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QSR Interview | By Sherri Daye Scott

Remaining Relevant
Sixty-year-old Baskin-Robbins is now competing in a market where super-premium ice cream is attracting all the attention. In response, the chain has a new look, new menu, and new strategy. Brand manager Ken Kimmel elaborates.
This is a shortened version of an interview that appears in the February 2006 issue of QSR. To get the full QSR interview delivered to your door twelve times per year, subscribe to QSR.

How has Baskin Robbins’s brand mission changed over the past 60 years?

When Jon Luther came onboard [as CEO] three years ago, he encouraged us to identify the “brand heartbeat.” We identified our brand heartbeat as being “irresistible treats, smile, and fun.”

Over the past 60 years, I don’t think the brand’s heartbeat has changed at all. What changes over time is how that heartbeat has maintained its relevance to consumers.

How has the entrance of players like Cold Stone and Marble Slab affected the frozen treat business?

Competition tends to help build business within any category. It helps keep us on our toes; it makes us look very carefully at our consumers. But, fundamentally, I think we’re in a different business.

Elaborate.

Our competitors are pushing this mix-in experience, a higher-price theater experience. Baskin-Robbins is focused on delivering innovation, high-quality ice cream flavors, and a great value for our consumers in an accessible kind of environment.

While 31 flavors was a big idea 60 years ago, it is seen as a cost of entry today. We’ve been focusing on products as opposed to the theater of the business.

Our Cappuccino Blast was the first frozen coffee beverage in the market. Starbucks gets credit for building the frozen coffee business, but we introduced the Cappuccino Blast ahead of not only other ice cream competitors but also our coffee competitors. Bold Breezes, which we introduced last year, is a product platform based on fruit-based beverages with a real powerful flavor profile. It’s relevant to younger consumers. And our upcoming introduction of frozen custard is really our way of saying, “How do we do something different?”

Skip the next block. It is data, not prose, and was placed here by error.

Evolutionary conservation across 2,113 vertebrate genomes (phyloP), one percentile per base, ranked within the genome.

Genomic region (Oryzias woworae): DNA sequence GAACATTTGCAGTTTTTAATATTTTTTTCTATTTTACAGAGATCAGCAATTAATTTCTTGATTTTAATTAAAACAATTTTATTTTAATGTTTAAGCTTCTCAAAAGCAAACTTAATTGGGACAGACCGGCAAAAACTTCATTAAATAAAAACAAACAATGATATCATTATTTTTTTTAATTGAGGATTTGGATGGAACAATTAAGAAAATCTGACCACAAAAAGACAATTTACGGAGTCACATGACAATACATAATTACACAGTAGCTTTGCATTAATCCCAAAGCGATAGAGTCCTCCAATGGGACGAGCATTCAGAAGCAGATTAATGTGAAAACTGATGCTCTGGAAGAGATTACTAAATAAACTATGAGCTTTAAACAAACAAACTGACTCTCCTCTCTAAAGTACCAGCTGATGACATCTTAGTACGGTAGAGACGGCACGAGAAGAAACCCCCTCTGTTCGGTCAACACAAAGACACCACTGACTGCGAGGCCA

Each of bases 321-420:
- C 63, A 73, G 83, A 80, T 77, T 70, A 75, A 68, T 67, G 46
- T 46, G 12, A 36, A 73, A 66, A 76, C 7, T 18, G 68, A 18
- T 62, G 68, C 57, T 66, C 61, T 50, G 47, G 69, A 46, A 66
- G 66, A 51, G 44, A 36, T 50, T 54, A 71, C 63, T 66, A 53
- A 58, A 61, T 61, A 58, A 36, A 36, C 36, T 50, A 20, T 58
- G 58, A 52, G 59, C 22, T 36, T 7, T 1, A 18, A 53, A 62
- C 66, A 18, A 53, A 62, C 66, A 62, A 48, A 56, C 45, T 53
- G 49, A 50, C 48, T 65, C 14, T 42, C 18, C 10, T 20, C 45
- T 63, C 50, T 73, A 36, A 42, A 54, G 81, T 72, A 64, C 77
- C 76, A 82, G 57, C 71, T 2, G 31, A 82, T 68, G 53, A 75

These are product platforms that are unique, as opposed to the process and theater some of our competitors use as a differentiating point.

But isn’t a bit of theater incorporated into the new design?

That’s where the customer helps drive the way you implement and execute your brand around your strategic heartbeat. Customers want to be able to look at you and smile, to watch how their sundaes are being created.

Developing a store design that allows [workers] to maintain a face-forward position and not turn their back on customers helps us deliver what we’ve always delivered in a way that consumers find much more appealing.

Have the expectations of treat customers changed over the years, then?

The sophistication of our consumers has changed. Today’s customers, whether treat or otherwise, are much more demanding about the hospitality experience. They’re much more demanding about being able to get what they want when they want it. Having a wide variety of products for them to choose from is very important.

We’ve developed a whole line of signature sundaes and products built around our custard platform. If one of our customers comes in and asks, “Can you make that with pralines and cream, my favorite flavor?” our answer is always, “Absolutely!”

My dad, who lives in Southern California, was in a Baskin-Robbins and said, “Gee, I don’t see chocolate sodas on the menuboard. Can you make that?” They could. He called me and said, “It’s been a really long time since I had a chocolate soda. It was terrific.”

Our competitors are pushing this mix-in experience, a higher-price theater experience.”

When did Baskin-Robbins begin noticing the trend toward the more sophisticated customer?

Probably in the mid-’80s, but that’s just my view of the world. The pace has certainly accelerated over the last 10 years.

Describe the new look of Baskin-Robbins. What do you hope to convey to customers?

The brand has not changed. Some of the things we’re doing to deliver the Baskin-Robbins experience have changed. The décor is more energized, more engaging for our consumers. What we’ve done is made the place more relevant and more contemporary, which consumers expect.

When you look at the new Baskin-Robbins concept, there aren’t legacies of the old design. It retains the Baskin-Robbins’s personality and heartbeat, but it doesn’t look like a facelift. It looks like something new is going on.

The colors are fabulous. The design element that we call our pink crown gives a nice focal point and leverages the pink equity that we have from our pink spoons.

There are brands that are no longer around that could have been as old as Baskin-Robbins that weren’t aware of the need to remain contemporary, remain relevant. [We] stretched to find folks who wouldn’t be tied to the past.

We want to be sure we’re putting as much of our resources in front of the consumer as we can. Moving to hardtop finishes on the table, moving to chairs that don’t necessarily look like the typical restaurant chair was a big part of this.

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